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The King Sitric & La Confrerie St Etienne d'Alsace - A Celebration of Quality

Confrerie - Barberstown

Ross Golden Bannon reflects on the significance of a very special event, when the oldest wine guild in France teamed up with the oldest seafood restaurant in Dublin - a unique celebration of quality that resulted in a convivivial evening of wonderful wine and food pairings

What is the essence of a successful restaurant? Longevity. Because people just won’t come back if you can’t deliver great food and wine. The King Sitric, Howth’s famed fish restaurant, has been serving discerning diners for some 40 years. Now that’s a successful restaurant.

Over those four decades they’ve forged a long and lasting relationship with the wine growers of Alsace. So it’s no surprise that when the guild of Alsatian wine makers (La Confrérie St Etienne d’Alsace) decided to hold their first chapter meeting outside France they chose the eponymous Dublin restaurant for their first dinner on Friday 18 November.

With typical King Sitric style two generations of the MacManus clan welcomed, cooked and chatted with a gathering of Irish food and wine writers along with some of Alsace’s finest wine producers. Joan MacManus was on front of house and it was good to see Aidan MacManus sitting in his own restaurant as his son Declan did the cheffing. Declan’s fiancée, Susan McKiernan, served the sparkling Meyer-Fonné Brut Extra Cremant d’Alsace. Champagne certainly does not have all the best bubbles, as this drop proves. Lip-smackingly dry and an elegant match for cloud-like prawns caught mere metres away in Balscadden Bay.

King Sitric LobsterLa Confrérie St Etienne d’Alsace dates back a little further than two generations, indeed they were founded in 1561 and are the oldest guild in France. Even at that, they were rather late getting themselves organised as the first vineyards were planted in Alsace by the Romans in the third century AD.

The guild is based in the Chateau de Klentzheim and their cellars are filled with over 60,000 bottles of wine dating back to 1834. Their role is to oversee the quality of Alsatian wines through blind tasting, and it is only after they pass this quality test that selected wines are awarded the right to bear the stamp ‘sigille’ on their bottles.

The present Grand Master of the Confrérie is an old friend of Ireland, David Ling, who is married to Alsace native, Marie-Leonce Freudenreich, known as Mimi, whose passion for the beautiful region knows no bounds. So they are well matched. David introduced the wines, with great aplomb, in the face of the usual Irish high-volume conviviality. He explained that The King Sitric has its own world records and is the world's largest single restaurant customer of Hugel’s Pinot Blanc.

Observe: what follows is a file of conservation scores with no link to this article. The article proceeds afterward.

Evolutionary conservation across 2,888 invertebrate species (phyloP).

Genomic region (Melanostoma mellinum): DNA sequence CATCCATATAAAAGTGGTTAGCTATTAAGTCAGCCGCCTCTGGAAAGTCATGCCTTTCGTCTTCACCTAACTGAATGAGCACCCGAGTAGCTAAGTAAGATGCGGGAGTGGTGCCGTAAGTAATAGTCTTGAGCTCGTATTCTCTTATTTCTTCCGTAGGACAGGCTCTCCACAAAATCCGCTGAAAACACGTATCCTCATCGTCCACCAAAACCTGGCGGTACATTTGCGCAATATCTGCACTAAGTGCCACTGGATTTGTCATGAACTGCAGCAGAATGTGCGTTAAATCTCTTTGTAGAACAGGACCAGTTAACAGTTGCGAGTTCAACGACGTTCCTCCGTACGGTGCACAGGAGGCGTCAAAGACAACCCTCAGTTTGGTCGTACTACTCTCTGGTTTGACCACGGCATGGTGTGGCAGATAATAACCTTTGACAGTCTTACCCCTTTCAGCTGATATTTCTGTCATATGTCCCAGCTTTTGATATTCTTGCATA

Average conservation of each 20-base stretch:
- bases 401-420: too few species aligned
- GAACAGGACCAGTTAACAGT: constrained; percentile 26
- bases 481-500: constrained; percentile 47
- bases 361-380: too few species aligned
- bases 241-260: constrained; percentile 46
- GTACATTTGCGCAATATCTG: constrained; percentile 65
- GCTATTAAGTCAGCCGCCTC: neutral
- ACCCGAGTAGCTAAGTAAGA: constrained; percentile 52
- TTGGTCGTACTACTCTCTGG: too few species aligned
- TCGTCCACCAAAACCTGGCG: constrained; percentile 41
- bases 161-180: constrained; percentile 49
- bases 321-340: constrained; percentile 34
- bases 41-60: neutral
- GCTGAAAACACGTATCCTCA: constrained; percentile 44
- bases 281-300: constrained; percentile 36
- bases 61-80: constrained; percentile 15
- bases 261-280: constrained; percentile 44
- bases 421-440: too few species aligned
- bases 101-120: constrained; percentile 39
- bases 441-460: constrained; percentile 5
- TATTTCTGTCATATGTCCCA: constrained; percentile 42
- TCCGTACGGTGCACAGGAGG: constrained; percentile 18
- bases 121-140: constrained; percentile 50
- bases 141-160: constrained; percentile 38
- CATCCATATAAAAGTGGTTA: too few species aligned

A highlight of the dinner was the main course of fillet of wild turbot with celeriac, Howth apple foam and kale pommes purée with its echoes of ancient Irish Halloween traditions. This was matched with three great Alsatian wines: Riesling Josmeyer 1976; Clos St-Theobald Grand Cru 1996; and Riesling Frederick Emile from Trimbach 2008.

Hugel WineThis extraordinary collection of wines was proof positive of the staying power of fine white wines, a phenomena which is often ignored in favour of the aging power of red wines. This clever pairing of wines from over 40 years was not just a respectful salute to the age of the King Sitric but the quintessence of the culinary arts, as the flavours of the dish sang counterpoint and harmony to decades of fine wine maturation.

If the job of the Confrérie was to remind people of the versatility and quality of the wines of Alsace, they delivered that in spades - and did so again at a more formal ceremonial event held at Barberstown Castle a couple of days later.

If the job of the King Sitric was to remind people that we have a gem of a seafood restaurant in Howth, they delivered on that too. However, restaurateurs and wine makers can never be sure, until the final taste of an agreed menu with the wine, if they’ve achieved that gastronomic miracle of food and wine becoming greater together than apart. The marriage of the King Sitric with the Confrérie St Etienne d’Alsace did just that, reminding me why I fell in love with gastronomy in the first place.

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Ross Golden Bannon

Ross Golden-Bannon is a member of the Irish Food Writers’ Guild. Follow him on Twitter at @goldenshots

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